HB 177 by Rep. Helena Moreno; HB 519 by Rep. Julie Emerson

  • Tailor Criminal Justice Financial Obligations to a Person's Ability to Pay: Establish that obligations in excess of what a defendant can reasonably pay undermine the primary purpose of the justice system to deter criminal behavior and encourage compliance with the law. Require the court at sentencing to determine whether payments in full would cause substantial financial hardship and mandate a waiver of obligations or a payment plan. Incentivize people to make regular payments by forgiving outstanding criminal justice debts after 12 months of consistent payments or half of a person’s supervision term, whichever is longer.
    HB 249 by Rep. Tanner Magee

  • Modify Penalties for Failure to Pay Criminal Justice Financial Obligations: Restrict incarceration and suspension of driver’s licenses as penalties for failure to pay criminal justice financial obligations to only those cases in which the court finds willful failure to pay, as opposed to inability to pay. Mandate proactive steps to address missed payments or hearings on criminal justice financial obligations before resorting to bench warrants. Eliminate interest on unpaid criminal justice financial obligations, and prohibit the extension of a person’s probation supervision for purposes of collecting unpaid criminal justice debts.
    HB 249 by Rep. Tanner Magee

  • Suspend Child Support During Incarcerations: To strengthen the transition from prison back to the workforce, and to avoid garnishment of full paychecks during the highest-risk period post-release, require courts to suspend child support payments and arrears if the payer is incarcerated longer than 30 days. Courts would be authorized to reactivate payments when the person is released from jail or prison, or if the person is placed in a Transitional Work Program while incarcerated.
    HB 426 by Rep. Joseph Marino

  • Reinvest More Than 50% of Savings from Reduction in State Prisoner Population: Require the Department of Corrections to calculate annual savings from reductions in the state prison population after the justice reinvestment reform package is adopted into law, and reinvest a significant portion of these savings into a reinvestment fund to be administered by the Department for incentive to expand evidence-backed prison alternatives, provide support to victims, and provide for targeted investments by the Department into reentry services and evidence-based practices.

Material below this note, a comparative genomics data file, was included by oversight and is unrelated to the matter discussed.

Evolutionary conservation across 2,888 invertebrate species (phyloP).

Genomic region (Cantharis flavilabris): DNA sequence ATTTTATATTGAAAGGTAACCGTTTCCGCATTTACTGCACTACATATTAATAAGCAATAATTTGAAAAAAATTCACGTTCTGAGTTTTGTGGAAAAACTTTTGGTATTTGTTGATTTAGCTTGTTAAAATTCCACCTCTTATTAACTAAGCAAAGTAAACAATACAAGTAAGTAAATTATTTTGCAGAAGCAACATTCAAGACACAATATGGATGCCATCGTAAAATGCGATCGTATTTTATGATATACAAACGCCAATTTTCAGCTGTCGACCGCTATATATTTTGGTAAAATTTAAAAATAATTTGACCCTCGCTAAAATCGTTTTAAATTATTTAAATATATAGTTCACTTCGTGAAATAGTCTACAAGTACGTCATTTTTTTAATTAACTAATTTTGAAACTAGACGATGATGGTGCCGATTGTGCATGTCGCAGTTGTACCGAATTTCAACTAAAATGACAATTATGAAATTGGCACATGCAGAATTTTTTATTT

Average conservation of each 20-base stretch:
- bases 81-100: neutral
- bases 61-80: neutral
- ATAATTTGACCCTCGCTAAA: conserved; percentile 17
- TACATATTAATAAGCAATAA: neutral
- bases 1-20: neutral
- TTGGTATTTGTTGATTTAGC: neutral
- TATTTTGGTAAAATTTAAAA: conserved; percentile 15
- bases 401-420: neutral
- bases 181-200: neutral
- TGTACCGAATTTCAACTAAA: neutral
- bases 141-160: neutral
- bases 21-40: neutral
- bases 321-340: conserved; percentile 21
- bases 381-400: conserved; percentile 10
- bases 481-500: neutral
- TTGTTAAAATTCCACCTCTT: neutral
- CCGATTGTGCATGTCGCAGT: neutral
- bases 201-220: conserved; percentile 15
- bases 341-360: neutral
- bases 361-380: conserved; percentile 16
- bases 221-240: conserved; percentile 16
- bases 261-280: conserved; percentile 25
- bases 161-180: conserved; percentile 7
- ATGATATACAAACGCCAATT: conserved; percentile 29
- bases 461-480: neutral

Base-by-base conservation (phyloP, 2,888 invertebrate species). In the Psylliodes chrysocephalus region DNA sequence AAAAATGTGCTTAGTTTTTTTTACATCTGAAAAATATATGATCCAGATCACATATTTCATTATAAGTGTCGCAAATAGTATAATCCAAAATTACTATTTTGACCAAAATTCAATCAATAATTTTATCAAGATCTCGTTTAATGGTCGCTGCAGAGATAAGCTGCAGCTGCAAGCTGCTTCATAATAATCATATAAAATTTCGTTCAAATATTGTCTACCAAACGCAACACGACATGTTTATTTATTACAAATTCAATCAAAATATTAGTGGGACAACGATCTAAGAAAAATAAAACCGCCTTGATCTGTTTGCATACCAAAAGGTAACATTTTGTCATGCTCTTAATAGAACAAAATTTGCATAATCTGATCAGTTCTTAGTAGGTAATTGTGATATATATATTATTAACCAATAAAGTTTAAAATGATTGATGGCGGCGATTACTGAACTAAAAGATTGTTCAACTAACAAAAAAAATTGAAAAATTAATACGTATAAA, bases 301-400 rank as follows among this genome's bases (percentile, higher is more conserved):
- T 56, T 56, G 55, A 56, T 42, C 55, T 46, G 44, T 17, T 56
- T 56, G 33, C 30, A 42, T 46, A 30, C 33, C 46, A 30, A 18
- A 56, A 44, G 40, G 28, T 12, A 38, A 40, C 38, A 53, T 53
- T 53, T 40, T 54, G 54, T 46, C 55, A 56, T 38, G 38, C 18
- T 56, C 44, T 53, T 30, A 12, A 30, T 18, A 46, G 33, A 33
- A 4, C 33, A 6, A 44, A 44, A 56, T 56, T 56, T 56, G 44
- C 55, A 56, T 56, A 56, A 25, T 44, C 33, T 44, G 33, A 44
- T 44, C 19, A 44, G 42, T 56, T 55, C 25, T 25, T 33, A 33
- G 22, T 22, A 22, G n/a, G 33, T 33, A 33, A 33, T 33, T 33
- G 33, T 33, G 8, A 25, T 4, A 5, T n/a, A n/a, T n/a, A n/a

HB 489 by Rep. Walt Leger

  • Mandate Data Collection and Tracking of Performance Measures to Monitor Implementation and Outcomes of Justice Reinvestment Reforms: Mandate collection and reporting of data by the courts, Department of Corrections, and other entities relevant to sentencing, release, community supervision, criminal justice financial obligations, collateral consequences of felony convictions, and reinvestment of savings in order to measure success of the reforms.
    HB 489 by Rep. Walt Leger

  • Provide the Opportunity for Parole Consideration to Some of Louisiana's Longest-serving Inmates: Firstly, ensure that inmates sentenced to life imprisonment who have demonstrated substantial growth behind bars receive an opportunity for release by creating a parole valve for current and future inmates who have served 30 years behind bars and have reached the age of 50, excluding those sentenced for first-degree murder. Secondly, ensure that long-serving inmates not serving life sentences who have demonstrated substantial growth behind bars receive an opportunity for release by restoring eligibility for “old-timer” parole to current and future inmates convicted of sex and violent crimes. This policy change would authorize parole consideration at the discretion of the Parole Board after serving 20 years of a prison sentence and reaching the age of 45.
    SB 139 by Sen. Danny Martiny

  • Juvenile Life Without Parole: Bring Louisiana into compliance with the United States Supreme Court’s Montgomery decision by providing parole eligibility to certain inmates sentenced to life without parole as a juvenile. In Miller vs. Alabama, the United State Supreme Court ruled that a mandatory life sentence for a juvenile without the possibility of parole is unconstitutional.
    SB 16 by Sen. Dan Claitor

 

Strengthening Community Policing Standards

  • Enhanced Law Enforcement Training Requirements: Require the Council on Peace Officer Standards and Training (P.O.S.T.) to develop and implement curriculum for de-escalation, bias policing recognition, sudden in-custody deaths, and crisis intervention training for law enforcement officers; further require the immediate revocation of P.O.S.T. certification of any full-time, part-time, or reserve, peace officer upon the conviction of any offense that results in the restriction of a peace officer's right to bear arms. 
    HBs 277 and 278 by Rep. Ted James, HB 481 by Rep. Katrina Jackson

  • Enhancing the Louisiana Uniform Law Enforcement Statewide Reporting Database: Require all law enforcement agencies and the P.O.S.T. Council report all P.O.S.T certifications and decertifications, disciplinary actions, officer investigations and resignations in lieu of termination or pending an investigation to Louisiana Commission on Law Enforcement and the Administration of Criminal Justice for inclusion in the Louisiana Uniform Law Enforcement Statewide Reporting Database.